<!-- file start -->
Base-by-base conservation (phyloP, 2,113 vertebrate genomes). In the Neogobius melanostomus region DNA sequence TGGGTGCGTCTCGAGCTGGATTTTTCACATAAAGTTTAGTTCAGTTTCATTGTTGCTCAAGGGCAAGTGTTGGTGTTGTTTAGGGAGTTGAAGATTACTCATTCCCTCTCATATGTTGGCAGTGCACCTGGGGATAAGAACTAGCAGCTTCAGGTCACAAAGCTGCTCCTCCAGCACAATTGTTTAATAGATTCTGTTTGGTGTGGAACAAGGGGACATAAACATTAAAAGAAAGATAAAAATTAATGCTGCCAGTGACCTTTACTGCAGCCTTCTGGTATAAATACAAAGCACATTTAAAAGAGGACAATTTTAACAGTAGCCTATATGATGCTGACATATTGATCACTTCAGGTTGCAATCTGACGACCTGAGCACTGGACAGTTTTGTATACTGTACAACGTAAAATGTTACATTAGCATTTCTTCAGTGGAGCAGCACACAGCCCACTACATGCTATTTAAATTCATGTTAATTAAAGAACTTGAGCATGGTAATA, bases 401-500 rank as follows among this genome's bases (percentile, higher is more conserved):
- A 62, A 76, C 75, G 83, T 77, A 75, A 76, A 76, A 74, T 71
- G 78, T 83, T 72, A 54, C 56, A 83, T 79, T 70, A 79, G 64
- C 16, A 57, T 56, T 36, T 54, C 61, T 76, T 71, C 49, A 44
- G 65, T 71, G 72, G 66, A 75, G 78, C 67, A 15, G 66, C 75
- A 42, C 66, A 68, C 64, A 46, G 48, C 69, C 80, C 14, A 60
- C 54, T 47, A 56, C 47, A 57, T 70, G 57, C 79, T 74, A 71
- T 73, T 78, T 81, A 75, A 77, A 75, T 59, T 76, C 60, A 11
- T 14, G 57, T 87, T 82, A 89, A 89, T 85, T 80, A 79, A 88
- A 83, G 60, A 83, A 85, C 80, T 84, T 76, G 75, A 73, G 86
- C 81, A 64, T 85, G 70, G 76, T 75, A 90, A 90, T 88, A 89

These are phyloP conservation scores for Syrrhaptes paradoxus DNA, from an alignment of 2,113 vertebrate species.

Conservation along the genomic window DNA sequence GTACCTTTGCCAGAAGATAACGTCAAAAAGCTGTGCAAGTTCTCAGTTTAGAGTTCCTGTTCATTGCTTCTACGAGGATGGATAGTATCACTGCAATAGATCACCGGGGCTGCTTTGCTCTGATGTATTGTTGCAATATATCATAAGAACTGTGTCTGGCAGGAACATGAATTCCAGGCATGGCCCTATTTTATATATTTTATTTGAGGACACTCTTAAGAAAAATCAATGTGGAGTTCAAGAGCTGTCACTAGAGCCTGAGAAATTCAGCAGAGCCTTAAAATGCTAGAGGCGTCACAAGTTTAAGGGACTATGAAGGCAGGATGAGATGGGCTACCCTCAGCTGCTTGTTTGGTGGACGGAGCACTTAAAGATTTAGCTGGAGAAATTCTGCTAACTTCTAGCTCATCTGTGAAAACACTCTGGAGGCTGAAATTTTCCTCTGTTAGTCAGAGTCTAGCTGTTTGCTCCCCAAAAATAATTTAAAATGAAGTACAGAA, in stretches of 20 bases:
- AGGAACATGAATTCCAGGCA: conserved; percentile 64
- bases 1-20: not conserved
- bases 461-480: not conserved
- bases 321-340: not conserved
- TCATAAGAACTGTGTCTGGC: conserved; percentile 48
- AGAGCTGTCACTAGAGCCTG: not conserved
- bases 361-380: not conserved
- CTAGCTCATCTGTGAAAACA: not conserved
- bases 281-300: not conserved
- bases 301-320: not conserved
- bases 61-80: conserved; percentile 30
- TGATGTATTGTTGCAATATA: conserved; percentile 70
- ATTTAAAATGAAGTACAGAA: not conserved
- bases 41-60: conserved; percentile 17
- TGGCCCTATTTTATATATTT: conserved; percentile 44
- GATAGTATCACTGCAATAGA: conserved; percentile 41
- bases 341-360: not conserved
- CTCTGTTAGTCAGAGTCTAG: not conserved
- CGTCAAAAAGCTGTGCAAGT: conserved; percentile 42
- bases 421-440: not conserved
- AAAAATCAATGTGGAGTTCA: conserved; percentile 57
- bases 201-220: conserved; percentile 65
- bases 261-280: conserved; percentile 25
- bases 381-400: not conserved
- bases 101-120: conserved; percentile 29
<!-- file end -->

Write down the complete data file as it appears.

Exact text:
Base-by-base conservation (phyloP, 2,113 vertebrate genomes). In the Neogobius melanostomus region DNA sequence TGGGTGCGTCTCGAGCTGGATTTTTCACATAAAGTTTAGTTCAGTTTCATTGTTGCTCAAGGGCAAGTGTTGGTGTTGTTTAGGGAGTTGAAGATTACTCATTCCCTCTCATATGTTGGCAGTGCACCTGGGGATAAGAACTAGCAGCTTCAGGTCACAAAGCTGCTCCTCCAGCACAATTGTTTAATAGATTCTGTTTGGTGTGGAACAAGGGGACATAAACATTAAAAGAAAGATAAAAATTAATGCTGCCAGTGACCTTTACTGCAGCCTTCTGGTATAAATACAAAGCACATTTAAAAGAGGACAATTTTAACAGTAGCCTATATGATGCTGACATATTGATCACTTCAGGTTGCAATCTGACGACCTGAGCACTGGACAGTTTTGTATACTGTACAACGTAAAATGTTACATTAGCATTTCTTCAGTGGAGCAGCACACAGCCCACTACATGCTATTTAAATTCATGTTAATTAAAGAACTTGAGCATGGTAATA, bases 401-500 rank as follows among this genome's bases (percentile, higher is more conserved):
- A 62, A 76, C 75, G 83, T 77, A 75, A 76, A 76, A 74, T 71
- G 78, T 83, T 72, A 54, C 56, A 83, T 79, T 70, A 79, G 64
- C 16, A 57, T 56, T 36, T 54, C 61, T 76, T 71, C 49, A 44
- G 65, T 71, G 72, G 66, A 75, G 78, C 67, A 15, G 66, C 75
- A 42, C 66, A 68, C 64, A 46, G 48, C 69, C 80, C 14, A 60
- C 54, T 47, A 56, C 47, A 57, T 70, G 57, C 79, T 74, A 71
- T 73, T 78, T 81, A 75, A 77, A 75, T 59, T 76, C 60, A 11
- T 14, G 57, T 87, T 82, A 89, A 89, T 85, T 80, A 79, A 88
- A 83, G 60, A 83, A 85, C 80, T 84, T 76, G 75, A 73, G 86
- C 81, A 64, T 85, G 70, G 76, T 75, A 90, A 90, T 88, A 89

These are phyloP conservation scores for Syrrhaptes paradoxus DNA, from an alignment of 2,113 vertebrate species.

Conservation along the genomic window DNA sequence GTACCTTTGCCAGAAGATAACGTCAAAAAGCTGTGCAAGTTCTCAGTTTAGAGTTCCTGTTCATTGCTTCTACGAGGATGGATAGTATCACTGCAATAGATCACCGGGGCTGCTTTGCTCTGATGTATTGTTGCAATATATCATAAGAACTGTGTCTGGCAGGAACATGAATTCCAGGCATGGCCCTATTTTATATATTTTATTTGAGGACACTCTTAAGAAAAATCAATGTGGAGTTCAAGAGCTGTCACTAGAGCCTGAGAAATTCAGCAGAGCCTTAAAATGCTAGAGGCGTCACAAGTTTAAGGGACTATGAAGGCAGGATGAGATGGGCTACCCTCAGCTGCTTGTTTGGTGGACGGAGCACTTAAAGATTTAGCTGGAGAAATTCTGCTAACTTCTAGCTCATCTGTGAAAACACTCTGGAGGCTGAAATTTTCCTCTGTTAGTCAGAGTCTAGCTGTTTGCTCCCCAAAAATAATTTAAAATGAAGTACAGAA, in stretches of 20 bases:
- AGGAACATGAATTCCAGGCA: conserved; percentile 64
- bases 1-20: not conserved
- bases 461-480: not conserved
- bases 321-340: not conserved
- TCATAAGAACTGTGTCTGGC: conserved; percentile 48
- AGAGCTGTCACTAGAGCCTG: not conserved
- bases 361-380: not conserved
- CTAGCTCATCTGTGAAAACA: not conserved
- bases 281-300: not conserved
- bases 301-320: not conserved
- bases 61-80: conserved; percentile 30
- TGATGTATTGTTGCAATATA: conserved; percentile 70
- ATTTAAAATGAAGTACAGAA: not conserved
- bases 41-60: conserved; percentile 17
- TGGCCCTATTTTATATATTT: conserved; percentile 44
- GATAGTATCACTGCAATAGA: conserved; percentile 41
- bases 341-360: not conserved
- CTCTGTTAGTCAGAGTCTAG: not conserved
- CGTCAAAAAGCTGTGCAAGT: conserved; percentile 42
- bases 421-440: not conserved
- AAAAATCAATGTGGAGTTCA: conserved; percentile 57
- bases 201-220: conserved; percentile 65
- bases 261-280: conserved; percentile 25
- bases 381-400: not conserved
- bases 101-120: conserved; percentile 29